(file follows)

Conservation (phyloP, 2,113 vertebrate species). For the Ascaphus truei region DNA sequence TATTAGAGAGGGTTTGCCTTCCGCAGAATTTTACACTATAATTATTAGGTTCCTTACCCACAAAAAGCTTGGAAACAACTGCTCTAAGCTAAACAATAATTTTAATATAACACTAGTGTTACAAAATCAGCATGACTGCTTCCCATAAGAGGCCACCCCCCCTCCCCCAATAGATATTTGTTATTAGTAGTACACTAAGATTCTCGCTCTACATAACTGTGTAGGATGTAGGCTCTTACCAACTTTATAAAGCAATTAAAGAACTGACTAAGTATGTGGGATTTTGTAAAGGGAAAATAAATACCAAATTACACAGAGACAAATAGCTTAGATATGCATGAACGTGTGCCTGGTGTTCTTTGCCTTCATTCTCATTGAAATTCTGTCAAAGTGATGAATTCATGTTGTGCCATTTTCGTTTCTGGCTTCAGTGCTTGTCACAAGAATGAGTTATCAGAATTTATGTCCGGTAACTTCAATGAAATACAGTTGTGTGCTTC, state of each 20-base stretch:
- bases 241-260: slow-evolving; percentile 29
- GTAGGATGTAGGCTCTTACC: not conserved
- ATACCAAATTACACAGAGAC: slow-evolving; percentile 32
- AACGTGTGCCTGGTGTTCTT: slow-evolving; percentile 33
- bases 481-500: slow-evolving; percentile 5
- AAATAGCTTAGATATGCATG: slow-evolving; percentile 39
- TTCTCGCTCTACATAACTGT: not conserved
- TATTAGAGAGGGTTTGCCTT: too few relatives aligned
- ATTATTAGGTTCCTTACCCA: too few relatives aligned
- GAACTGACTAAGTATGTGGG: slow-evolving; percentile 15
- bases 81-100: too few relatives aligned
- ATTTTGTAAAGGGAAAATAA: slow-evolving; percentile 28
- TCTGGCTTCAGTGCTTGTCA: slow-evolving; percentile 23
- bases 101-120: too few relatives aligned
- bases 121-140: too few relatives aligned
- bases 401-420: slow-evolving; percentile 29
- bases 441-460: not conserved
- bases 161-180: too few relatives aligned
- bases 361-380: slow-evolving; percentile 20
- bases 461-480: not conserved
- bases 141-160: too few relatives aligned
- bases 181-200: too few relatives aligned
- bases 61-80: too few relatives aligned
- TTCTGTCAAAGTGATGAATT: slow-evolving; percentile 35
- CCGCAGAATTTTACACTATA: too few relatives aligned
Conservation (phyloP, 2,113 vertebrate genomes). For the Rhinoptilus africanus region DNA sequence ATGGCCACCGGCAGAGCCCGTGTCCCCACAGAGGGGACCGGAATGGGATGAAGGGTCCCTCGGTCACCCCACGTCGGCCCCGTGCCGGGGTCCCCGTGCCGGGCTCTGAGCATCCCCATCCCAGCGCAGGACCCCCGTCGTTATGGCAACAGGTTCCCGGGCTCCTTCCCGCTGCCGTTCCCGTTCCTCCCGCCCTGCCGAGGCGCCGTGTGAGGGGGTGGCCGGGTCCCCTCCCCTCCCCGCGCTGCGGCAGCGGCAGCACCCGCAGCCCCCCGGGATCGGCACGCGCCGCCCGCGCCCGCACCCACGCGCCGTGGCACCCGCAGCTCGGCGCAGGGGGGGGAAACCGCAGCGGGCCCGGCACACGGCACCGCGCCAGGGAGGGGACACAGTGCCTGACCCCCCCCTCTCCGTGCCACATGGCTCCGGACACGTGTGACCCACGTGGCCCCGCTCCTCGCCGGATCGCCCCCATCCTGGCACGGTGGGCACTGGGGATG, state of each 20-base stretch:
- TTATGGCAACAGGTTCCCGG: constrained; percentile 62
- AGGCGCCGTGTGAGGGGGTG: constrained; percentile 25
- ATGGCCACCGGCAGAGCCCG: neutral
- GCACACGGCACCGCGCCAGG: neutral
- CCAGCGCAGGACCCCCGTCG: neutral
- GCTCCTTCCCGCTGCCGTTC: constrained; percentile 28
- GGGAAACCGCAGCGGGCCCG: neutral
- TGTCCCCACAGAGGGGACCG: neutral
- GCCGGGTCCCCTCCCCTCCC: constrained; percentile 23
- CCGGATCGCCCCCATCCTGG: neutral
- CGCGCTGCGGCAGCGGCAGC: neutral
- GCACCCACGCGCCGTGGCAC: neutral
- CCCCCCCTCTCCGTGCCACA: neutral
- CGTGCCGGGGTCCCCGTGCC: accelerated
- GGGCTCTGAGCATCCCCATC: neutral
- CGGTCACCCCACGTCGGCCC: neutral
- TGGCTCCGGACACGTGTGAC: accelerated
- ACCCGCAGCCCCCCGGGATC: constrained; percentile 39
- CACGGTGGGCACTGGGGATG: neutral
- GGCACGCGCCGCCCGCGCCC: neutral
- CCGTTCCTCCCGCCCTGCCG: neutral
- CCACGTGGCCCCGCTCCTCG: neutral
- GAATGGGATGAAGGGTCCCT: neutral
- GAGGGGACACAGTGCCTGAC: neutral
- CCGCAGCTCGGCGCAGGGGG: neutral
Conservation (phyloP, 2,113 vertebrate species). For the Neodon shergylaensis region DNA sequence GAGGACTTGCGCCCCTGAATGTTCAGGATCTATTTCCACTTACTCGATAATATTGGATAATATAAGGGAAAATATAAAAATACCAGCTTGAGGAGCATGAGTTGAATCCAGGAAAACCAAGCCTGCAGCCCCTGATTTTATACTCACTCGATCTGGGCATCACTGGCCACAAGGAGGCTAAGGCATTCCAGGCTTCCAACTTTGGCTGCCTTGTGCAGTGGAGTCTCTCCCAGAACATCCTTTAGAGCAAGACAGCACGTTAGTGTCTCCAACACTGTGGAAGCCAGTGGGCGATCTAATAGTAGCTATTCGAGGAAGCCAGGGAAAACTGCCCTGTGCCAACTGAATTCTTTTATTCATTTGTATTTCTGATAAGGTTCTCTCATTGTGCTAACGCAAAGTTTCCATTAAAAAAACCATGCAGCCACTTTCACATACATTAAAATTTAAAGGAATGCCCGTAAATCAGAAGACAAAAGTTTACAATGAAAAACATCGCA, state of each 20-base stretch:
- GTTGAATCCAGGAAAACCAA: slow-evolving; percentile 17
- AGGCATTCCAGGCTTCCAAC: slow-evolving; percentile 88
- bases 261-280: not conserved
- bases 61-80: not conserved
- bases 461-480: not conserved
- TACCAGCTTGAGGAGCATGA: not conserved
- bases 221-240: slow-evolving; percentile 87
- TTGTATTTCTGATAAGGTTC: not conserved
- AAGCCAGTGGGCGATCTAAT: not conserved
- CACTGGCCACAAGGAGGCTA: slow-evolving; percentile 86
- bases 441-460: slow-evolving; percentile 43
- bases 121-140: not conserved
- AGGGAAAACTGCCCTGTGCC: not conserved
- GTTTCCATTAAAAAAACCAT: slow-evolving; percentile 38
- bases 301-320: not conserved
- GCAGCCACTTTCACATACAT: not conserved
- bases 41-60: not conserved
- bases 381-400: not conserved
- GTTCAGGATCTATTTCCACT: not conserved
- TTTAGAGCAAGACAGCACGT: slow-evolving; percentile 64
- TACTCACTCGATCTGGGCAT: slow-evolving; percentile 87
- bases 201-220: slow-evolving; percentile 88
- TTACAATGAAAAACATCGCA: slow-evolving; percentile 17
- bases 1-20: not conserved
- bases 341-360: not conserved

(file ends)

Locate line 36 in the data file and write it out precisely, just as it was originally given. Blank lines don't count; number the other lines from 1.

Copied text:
- GCCGGGTCCCCTCCCCTCCC: constrained; percentile 23